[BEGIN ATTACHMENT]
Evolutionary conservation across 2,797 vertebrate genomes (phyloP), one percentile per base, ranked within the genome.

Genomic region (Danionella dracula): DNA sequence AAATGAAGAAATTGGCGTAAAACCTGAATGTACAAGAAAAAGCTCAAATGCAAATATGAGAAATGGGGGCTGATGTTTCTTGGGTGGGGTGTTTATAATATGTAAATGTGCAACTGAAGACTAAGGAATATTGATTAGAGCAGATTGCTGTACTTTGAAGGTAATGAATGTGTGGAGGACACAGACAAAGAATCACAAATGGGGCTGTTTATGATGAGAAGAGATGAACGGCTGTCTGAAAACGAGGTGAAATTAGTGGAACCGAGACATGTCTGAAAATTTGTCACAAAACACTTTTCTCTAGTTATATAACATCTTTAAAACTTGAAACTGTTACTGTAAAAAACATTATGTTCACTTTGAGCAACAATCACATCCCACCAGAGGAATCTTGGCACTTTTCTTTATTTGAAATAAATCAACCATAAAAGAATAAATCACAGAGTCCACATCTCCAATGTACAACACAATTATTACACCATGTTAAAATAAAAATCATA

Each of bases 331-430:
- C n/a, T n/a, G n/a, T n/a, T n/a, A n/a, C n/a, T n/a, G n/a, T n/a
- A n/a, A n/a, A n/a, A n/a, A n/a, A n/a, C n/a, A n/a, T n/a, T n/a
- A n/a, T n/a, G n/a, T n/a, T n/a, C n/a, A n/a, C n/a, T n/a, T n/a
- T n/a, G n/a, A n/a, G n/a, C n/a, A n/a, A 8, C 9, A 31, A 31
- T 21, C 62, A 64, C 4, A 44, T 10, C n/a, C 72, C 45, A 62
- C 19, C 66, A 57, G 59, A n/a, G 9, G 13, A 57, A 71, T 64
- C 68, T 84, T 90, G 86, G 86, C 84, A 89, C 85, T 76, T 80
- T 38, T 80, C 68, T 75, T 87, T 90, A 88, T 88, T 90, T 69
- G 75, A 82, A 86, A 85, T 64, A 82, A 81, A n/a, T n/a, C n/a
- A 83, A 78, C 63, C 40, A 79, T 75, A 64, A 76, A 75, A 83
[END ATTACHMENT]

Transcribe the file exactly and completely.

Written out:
Evolutionary conservation across 2,797 vertebrate genomes (phyloP), one percentile per base, ranked within the genome.

Genomic region (Danionella dracula): DNA sequence AAATGAAGAAATTGGCGTAAAACCTGAATGTACAAGAAAAAGCTCAAATGCAAATATGAGAAATGGGGGCTGATGTTTCTTGGGTGGGGTGTTTATAATATGTAAATGTGCAACTGAAGACTAAGGAATATTGATTAGAGCAGATTGCTGTACTTTGAAGGTAATGAATGTGTGGAGGACACAGACAAAGAATCACAAATGGGGCTGTTTATGATGAGAAGAGATGAACGGCTGTCTGAAAACGAGGTGAAATTAGTGGAACCGAGACATGTCTGAAAATTTGTCACAAAACACTTTTCTCTAGTTATATAACATCTTTAAAACTTGAAACTGTTACTGTAAAAAACATTATGTTCACTTTGAGCAACAATCACATCCCACCAGAGGAATCTTGGCACTTTTCTTTATTTGAAATAAATCAACCATAAAAGAATAAATCACAGAGTCCACATCTCCAATGTACAACACAATTATTACACCATGTTAAAATAAAAATCATA

Each of bases 331-430:
- C n/a, T n/a, G n/a, T n/a, T n/a, A n/a, C n/a, T n/a, G n/a, T n/a
- A n/a, A n/a, A n/a, A n/a, A n/a, A n/a, C n/a, A n/a, T n/a, T n/a
- A n/a, T n/a, G n/a, T n/a, T n/a, C n/a, A n/a, C n/a, T n/a, T n/a
- T n/a, G n/a, A n/a, G n/a, C n/a, A n/a, A 8, C 9, A 31, A 31
- T 21, C 62, A 64, C 4, A 44, T 10, C n/a, C 72, C 45, A 62
- C 19, C 66, A 57, G 59, A n/a, G 9, G 13, A 57, A 71, T 64
- C 68, T 84, T 90, G 86, G 86, C 84, A 89, C 85, T 76, T 80
- T 38, T 80, C 68, T 75, T 87, T 90, A 88, T 88, T 90, T 69
- G 75, A 82, A 86, A 85, T 64, A 82, A 81, A n/a, T n/a, C n/a
- A 83, A 78, C 63, C 40, A 79, T 75, A 64, A 76, A 75, A 83